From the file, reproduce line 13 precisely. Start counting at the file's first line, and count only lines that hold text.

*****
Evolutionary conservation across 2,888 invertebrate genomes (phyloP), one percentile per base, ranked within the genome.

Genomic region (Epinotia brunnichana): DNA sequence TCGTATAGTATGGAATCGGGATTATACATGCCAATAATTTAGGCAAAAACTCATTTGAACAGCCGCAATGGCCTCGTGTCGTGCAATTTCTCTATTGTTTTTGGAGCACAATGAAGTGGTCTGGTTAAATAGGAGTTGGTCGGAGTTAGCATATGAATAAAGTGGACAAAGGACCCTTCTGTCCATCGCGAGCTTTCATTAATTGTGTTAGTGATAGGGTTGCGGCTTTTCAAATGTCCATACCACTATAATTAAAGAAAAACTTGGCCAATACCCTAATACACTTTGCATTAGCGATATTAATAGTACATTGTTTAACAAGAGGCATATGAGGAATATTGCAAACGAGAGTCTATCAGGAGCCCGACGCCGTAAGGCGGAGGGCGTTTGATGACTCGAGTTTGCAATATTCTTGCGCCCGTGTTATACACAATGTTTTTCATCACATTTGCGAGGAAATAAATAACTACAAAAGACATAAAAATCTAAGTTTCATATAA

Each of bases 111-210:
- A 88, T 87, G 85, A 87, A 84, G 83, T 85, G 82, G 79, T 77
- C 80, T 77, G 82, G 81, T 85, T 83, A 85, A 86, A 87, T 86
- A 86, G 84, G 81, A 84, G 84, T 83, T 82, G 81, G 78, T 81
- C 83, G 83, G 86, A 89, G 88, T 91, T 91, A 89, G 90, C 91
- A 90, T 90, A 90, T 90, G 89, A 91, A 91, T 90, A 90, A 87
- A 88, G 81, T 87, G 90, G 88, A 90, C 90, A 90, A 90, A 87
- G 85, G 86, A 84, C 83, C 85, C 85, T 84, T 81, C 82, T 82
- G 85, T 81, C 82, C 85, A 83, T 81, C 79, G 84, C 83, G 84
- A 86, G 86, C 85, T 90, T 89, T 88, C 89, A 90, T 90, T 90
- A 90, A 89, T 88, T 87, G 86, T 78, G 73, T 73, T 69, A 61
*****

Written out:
- A 90, A 89, T 88, T 87, G 86, T 78, G 73, T 73, T 69, A 61